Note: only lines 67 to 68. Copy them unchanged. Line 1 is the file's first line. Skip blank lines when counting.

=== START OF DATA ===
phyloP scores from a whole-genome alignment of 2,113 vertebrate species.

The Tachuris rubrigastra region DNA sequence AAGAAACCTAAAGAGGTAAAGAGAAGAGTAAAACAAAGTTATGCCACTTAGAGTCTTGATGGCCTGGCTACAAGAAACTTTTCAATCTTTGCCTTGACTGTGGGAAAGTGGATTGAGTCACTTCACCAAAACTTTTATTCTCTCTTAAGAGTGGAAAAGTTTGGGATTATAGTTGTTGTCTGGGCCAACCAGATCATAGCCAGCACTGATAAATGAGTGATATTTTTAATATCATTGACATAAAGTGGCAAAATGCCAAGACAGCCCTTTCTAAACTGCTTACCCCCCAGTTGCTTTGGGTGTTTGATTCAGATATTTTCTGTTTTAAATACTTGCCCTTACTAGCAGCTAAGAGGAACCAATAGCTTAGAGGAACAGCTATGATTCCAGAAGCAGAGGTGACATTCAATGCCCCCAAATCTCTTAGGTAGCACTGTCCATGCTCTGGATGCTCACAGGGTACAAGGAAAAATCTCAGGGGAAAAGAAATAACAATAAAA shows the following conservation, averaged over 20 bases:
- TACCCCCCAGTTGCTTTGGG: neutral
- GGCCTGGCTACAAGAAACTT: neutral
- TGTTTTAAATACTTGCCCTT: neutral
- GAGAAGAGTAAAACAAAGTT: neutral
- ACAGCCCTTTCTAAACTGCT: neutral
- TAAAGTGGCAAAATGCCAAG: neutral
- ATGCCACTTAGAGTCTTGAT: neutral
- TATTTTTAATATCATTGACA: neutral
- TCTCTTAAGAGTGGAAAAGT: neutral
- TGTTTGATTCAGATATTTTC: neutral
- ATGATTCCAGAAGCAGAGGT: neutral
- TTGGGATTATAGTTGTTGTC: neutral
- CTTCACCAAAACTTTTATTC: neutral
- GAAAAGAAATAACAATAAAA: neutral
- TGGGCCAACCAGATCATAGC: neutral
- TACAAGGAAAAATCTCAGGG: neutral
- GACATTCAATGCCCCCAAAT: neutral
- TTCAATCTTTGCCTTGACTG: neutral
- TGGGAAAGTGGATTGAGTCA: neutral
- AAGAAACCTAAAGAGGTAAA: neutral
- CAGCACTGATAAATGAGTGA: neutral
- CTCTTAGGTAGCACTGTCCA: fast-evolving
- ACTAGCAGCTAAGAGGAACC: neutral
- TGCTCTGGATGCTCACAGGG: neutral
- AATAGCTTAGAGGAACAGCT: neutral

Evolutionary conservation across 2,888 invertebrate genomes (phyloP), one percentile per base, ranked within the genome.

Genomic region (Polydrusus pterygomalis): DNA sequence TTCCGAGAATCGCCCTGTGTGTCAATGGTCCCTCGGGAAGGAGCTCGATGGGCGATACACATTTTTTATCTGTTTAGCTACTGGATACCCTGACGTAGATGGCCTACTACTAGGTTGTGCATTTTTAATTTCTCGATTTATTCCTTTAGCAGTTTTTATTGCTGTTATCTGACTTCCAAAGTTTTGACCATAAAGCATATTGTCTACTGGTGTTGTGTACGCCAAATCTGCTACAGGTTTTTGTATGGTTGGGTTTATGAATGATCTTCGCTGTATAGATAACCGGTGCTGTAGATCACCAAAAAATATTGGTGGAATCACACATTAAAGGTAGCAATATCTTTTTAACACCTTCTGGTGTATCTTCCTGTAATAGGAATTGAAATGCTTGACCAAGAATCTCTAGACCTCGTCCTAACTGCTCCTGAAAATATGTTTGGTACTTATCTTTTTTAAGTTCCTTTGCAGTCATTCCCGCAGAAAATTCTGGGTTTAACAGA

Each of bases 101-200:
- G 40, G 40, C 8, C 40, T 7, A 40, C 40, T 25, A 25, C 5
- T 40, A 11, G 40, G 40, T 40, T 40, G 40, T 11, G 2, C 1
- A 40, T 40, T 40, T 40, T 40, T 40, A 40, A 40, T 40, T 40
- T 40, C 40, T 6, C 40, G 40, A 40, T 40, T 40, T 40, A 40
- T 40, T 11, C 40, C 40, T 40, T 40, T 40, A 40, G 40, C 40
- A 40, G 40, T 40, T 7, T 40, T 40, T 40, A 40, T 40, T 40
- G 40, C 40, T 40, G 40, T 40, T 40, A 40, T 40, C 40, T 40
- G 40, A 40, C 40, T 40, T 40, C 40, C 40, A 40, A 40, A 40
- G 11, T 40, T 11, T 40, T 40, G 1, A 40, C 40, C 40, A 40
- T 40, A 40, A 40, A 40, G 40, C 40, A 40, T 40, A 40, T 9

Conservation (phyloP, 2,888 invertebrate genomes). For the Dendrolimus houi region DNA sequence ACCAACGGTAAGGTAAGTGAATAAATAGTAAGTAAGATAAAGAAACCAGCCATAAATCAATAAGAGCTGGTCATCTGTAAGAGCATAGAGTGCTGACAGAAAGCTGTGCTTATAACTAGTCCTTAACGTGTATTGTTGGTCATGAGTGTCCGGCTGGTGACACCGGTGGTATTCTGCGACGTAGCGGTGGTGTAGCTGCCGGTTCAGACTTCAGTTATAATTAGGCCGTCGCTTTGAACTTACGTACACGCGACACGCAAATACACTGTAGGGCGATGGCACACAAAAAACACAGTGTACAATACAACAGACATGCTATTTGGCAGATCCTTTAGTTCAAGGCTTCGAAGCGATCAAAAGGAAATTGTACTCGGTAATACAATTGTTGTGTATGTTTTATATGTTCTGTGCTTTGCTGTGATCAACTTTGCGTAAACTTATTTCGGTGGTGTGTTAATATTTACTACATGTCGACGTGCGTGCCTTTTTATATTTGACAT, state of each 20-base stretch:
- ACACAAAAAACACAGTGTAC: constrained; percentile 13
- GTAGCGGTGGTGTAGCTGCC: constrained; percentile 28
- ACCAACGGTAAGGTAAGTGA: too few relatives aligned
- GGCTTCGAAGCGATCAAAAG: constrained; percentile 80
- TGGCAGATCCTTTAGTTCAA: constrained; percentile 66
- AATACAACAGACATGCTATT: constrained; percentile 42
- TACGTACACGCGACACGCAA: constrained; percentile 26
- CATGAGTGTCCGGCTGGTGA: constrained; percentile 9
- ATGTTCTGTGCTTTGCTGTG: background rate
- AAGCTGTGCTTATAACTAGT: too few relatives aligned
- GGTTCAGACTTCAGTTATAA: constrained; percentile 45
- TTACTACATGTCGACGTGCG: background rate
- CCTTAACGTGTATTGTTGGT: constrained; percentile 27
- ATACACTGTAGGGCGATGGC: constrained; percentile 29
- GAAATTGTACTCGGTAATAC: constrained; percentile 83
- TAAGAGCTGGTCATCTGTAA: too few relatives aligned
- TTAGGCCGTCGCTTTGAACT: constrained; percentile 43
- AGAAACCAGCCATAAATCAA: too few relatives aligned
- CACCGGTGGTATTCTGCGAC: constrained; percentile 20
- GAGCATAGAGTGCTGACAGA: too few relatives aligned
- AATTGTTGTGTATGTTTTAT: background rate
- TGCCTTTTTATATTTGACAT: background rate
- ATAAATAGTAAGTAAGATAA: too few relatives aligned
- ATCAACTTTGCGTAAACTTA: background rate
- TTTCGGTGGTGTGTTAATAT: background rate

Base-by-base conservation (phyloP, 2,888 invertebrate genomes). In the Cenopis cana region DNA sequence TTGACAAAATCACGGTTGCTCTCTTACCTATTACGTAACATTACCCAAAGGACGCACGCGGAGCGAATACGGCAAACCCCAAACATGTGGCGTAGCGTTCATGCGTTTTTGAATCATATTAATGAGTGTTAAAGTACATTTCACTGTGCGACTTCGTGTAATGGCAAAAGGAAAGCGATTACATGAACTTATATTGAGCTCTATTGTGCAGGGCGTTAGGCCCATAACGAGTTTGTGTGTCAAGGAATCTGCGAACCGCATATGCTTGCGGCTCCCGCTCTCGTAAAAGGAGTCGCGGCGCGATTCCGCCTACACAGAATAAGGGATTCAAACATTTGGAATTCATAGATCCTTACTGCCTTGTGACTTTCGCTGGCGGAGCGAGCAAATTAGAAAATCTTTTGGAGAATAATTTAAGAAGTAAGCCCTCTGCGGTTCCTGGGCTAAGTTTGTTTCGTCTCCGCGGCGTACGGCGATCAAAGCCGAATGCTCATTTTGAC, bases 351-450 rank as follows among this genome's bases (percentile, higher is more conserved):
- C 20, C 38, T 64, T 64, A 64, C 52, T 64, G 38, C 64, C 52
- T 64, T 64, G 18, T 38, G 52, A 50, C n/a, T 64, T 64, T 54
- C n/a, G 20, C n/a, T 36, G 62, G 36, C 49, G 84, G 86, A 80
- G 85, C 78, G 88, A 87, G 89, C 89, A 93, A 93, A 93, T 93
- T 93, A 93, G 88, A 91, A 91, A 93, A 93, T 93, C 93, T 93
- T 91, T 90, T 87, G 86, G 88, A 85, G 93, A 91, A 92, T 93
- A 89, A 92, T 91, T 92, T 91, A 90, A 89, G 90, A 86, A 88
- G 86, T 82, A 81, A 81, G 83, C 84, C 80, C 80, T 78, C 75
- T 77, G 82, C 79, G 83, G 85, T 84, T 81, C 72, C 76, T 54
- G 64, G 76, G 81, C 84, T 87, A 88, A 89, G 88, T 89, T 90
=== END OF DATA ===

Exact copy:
Base-by-base conservation (phyloP, 2,888 invertebrate genomes). In the Cenopis cana region DNA sequence TTGACAAAATCACGGTTGCTCTCTTACCTATTACGTAACATTACCCAAAGGACGCACGCGGAGCGAATACGGCAAACCCCAAACATGTGGCGTAGCGTTCATGCGTTTTTGAATCATATTAATGAGTGTTAAAGTACATTTCACTGTGCGACTTCGTGTAATGGCAAAAGGAAAGCGATTACATGAACTTATATTGAGCTCTATTGTGCAGGGCGTTAGGCCCATAACGAGTTTGTGTGTCAAGGAATCTGCGAACCGCATATGCTTGCGGCTCCCGCTCTCGTAAAAGGAGTCGCGGCGCGATTCCGCCTACACAGAATAAGGGATTCAAACATTTGGAATTCATAGATCCTTACTGCCTTGTGACTTTCGCTGGCGGAGCGAGCAAATTAGAAAATCTTTTGGAGAATAATTTAAGAAGTAAGCCCTCTGCGGTTCCTGGGCTAAGTTTGTTTCGTCTCCGCGGCGTACGGCGATCAAAGCCGAATGCTCATTTTGAC, bases 351-450 rank as follows among this genome's bases (percentile, higher is more conserved):
- C 20, C 38, T 64, T 64, A 64, C 52, T 64, G 38, C 64, C 52